Coordinated efforts by Russia to spread false narratives have also become more overt and prominent since the war began. A false claim by Russia that the United States is developing bioweapons in Ukraine and Russian President Vladimir Putin has stepped in to save the day has recently reemerged and gained traction — first among QAnon adherents and, more recently, on more mainstream platforms and even among some lawmakers. There is also a new, troubling trend of videos that appear to be debunking false, pro-Ukrainian images and videos which are themselves fake and designed to sow confusion and doubt about Russia’s actions, ProPublica reported last week.

Some on the Ukranian side have spread misleading information. Earlier this month, as Russian forces were firing on Ukraine’s Zaporizhzhia nuclear power plant, Europe’s largest, Ukrainian Foreign Minister Dmytro Kuleba tweeted that “if (the plant) blows up, it will be 10 times larger than Chernobyl,” referencing the largest nuclear power disaster in history. But while experts expressed serious concerns, they also said that the more modern plant was built differently and more safely than Chernobyl, and was unlikely to be at risk of blowing up.

In many cases, false or misleading narratives are spread through mildly conspiratorial videos or images. Each individual piece of content might not be harmful enough to violate platforms’ guidelines, but when users watch hundreds of videos a day, they may walk away with a skewed idea of what’s happening on the ground, according to Wardle.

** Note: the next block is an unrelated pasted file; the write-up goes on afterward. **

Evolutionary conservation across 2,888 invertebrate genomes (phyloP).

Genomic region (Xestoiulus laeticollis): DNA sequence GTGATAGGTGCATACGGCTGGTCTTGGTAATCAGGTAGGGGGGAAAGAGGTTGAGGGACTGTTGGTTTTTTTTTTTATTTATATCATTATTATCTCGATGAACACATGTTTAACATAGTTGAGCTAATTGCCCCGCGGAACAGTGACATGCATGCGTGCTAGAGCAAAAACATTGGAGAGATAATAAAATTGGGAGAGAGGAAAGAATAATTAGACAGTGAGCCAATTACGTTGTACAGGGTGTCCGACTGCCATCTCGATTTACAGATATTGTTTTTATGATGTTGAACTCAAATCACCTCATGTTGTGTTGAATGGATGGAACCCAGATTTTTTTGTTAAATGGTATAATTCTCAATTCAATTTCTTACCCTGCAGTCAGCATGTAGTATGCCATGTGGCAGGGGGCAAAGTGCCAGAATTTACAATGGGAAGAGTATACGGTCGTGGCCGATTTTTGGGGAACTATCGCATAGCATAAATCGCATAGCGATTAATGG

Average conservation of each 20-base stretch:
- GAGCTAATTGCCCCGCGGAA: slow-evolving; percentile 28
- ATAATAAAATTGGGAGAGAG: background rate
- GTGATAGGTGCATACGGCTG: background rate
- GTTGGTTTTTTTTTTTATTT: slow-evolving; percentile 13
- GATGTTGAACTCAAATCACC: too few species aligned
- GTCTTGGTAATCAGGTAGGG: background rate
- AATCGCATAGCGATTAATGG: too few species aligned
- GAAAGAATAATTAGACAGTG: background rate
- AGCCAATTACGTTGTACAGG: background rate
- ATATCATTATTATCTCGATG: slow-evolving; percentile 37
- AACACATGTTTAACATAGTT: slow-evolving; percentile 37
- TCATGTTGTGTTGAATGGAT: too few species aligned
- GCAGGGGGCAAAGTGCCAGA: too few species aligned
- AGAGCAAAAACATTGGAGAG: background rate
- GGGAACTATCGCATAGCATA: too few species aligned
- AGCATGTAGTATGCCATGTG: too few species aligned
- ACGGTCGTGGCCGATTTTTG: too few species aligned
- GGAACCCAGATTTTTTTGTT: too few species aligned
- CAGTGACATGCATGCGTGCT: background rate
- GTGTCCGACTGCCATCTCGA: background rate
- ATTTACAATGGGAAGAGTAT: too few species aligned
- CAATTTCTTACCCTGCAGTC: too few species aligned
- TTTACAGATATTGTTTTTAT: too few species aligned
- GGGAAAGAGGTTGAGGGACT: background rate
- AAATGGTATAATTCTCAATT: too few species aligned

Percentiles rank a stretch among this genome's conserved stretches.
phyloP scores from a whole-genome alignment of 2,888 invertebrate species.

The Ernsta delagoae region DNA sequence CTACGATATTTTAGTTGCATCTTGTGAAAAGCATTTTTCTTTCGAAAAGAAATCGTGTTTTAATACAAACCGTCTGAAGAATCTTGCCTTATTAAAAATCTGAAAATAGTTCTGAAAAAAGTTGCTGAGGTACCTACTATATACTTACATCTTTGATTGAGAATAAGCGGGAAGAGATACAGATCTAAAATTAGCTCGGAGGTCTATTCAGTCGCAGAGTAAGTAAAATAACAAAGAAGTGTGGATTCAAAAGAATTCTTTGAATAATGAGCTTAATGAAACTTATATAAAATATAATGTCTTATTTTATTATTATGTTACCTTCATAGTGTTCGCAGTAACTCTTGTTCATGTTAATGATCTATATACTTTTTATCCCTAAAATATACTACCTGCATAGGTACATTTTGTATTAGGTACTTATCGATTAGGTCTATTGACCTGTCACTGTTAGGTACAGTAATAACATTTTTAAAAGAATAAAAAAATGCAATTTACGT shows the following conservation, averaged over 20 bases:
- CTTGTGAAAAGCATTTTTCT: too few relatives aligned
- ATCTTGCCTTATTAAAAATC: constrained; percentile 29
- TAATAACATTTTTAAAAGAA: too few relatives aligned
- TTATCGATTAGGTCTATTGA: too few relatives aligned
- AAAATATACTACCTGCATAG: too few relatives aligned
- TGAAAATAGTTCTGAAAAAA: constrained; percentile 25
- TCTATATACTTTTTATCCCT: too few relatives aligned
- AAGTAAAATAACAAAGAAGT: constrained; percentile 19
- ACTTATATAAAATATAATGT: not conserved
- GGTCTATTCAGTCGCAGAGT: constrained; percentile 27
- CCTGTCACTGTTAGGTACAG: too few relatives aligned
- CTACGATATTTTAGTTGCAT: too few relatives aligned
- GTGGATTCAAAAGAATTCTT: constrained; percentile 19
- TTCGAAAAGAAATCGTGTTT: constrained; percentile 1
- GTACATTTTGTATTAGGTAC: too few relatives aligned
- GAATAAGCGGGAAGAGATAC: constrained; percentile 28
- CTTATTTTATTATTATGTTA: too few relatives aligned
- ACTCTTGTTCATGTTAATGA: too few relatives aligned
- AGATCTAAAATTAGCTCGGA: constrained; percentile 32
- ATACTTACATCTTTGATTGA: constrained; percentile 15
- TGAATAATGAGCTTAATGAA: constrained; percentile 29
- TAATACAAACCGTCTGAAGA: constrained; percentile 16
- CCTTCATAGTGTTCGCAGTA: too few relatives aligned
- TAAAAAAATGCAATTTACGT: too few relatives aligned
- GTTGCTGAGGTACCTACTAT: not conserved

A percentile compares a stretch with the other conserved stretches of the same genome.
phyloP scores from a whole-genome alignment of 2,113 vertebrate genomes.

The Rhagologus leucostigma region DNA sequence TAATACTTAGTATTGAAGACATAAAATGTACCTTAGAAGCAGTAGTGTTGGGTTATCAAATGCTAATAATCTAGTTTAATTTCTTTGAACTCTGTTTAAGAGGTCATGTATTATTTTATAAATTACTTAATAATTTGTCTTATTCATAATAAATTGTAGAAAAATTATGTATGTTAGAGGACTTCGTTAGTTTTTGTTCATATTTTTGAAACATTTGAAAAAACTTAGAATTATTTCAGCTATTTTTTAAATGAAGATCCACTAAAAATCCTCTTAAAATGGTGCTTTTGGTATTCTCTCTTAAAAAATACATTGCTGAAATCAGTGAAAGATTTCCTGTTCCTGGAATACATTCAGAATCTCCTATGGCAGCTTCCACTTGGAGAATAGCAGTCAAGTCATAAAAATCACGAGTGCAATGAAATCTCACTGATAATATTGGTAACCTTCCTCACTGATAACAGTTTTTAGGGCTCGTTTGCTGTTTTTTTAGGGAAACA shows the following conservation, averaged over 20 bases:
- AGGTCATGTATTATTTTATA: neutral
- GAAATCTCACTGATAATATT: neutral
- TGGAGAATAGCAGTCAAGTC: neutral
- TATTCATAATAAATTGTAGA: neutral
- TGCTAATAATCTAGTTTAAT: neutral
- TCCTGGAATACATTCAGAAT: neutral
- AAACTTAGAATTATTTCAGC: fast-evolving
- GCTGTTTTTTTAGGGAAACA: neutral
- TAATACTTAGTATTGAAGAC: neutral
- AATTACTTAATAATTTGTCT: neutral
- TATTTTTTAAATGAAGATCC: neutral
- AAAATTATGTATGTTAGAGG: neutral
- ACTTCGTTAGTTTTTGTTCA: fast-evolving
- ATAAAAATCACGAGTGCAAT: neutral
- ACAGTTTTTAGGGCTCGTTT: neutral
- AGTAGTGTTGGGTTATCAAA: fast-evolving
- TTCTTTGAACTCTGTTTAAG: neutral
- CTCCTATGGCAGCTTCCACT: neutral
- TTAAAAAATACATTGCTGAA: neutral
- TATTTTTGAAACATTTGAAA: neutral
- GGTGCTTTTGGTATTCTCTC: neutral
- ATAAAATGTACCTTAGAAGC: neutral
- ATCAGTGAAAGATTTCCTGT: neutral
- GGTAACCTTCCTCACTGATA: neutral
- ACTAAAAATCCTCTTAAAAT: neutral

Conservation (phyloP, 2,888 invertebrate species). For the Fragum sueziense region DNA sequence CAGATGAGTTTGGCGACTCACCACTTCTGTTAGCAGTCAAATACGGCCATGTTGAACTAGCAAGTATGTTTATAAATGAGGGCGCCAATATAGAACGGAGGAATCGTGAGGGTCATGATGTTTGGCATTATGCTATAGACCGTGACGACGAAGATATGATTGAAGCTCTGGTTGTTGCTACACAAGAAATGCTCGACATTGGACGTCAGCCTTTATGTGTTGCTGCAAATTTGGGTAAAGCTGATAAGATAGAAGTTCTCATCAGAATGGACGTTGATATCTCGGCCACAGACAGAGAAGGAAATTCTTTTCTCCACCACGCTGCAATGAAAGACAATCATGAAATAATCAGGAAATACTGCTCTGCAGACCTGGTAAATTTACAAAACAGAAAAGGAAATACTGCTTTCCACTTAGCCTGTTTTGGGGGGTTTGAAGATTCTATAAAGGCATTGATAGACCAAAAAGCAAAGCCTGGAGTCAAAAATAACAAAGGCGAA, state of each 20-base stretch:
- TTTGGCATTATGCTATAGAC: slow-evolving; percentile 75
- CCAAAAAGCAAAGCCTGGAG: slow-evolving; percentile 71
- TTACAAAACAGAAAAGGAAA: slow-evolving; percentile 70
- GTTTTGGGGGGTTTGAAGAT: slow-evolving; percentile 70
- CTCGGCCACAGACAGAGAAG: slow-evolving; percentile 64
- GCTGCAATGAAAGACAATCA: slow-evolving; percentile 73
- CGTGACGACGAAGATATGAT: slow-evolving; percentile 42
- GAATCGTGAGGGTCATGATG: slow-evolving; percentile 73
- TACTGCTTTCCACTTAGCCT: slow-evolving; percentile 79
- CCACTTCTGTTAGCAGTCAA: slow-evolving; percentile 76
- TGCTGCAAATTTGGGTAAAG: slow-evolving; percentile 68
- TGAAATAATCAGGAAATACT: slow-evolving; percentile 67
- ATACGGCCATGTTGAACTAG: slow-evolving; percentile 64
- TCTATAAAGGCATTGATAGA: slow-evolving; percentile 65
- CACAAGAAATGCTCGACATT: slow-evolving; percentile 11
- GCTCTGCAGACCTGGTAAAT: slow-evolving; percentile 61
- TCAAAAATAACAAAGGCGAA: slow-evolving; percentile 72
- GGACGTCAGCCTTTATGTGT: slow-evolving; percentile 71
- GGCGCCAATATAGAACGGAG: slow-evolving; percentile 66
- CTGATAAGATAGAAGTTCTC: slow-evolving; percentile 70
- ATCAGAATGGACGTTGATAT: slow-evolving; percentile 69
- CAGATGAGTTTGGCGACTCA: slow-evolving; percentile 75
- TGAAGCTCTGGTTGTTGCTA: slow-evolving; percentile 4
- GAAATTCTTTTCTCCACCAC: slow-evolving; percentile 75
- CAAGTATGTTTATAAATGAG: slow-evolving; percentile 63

“The wider narratives here that are shaping the war, shaping people’s ideas of Europe and NATO and Russia, it’s less about an individual TikTok video. It’s like the drip, drip, drip of what those narratives are doing and the way that they’re making people shape their understanding,” she said.

Platforms fighting back against misinformation

Big social media platforms have taken steps to provide users with context around the Ukraine-related content they see. Twitter and Meta-owned platforms Instagram and Facebook, for instance, have begun removing or labeling and demoting content posted by or linking to Russian state-controlled media, including television network Russia Today (Facebook had said in 2020 that it would start labeling state-controlled media).

TikTok said earlier this month it would pilot a similar effort to label “some state-controlled media accounts.” TikTok also says it prohibits “harmful misinformation,” although it’s not clear how it defines that phrase. The three platforms also work with independent fact-checking organizations to identify policy-violating, false content or surface accurate information.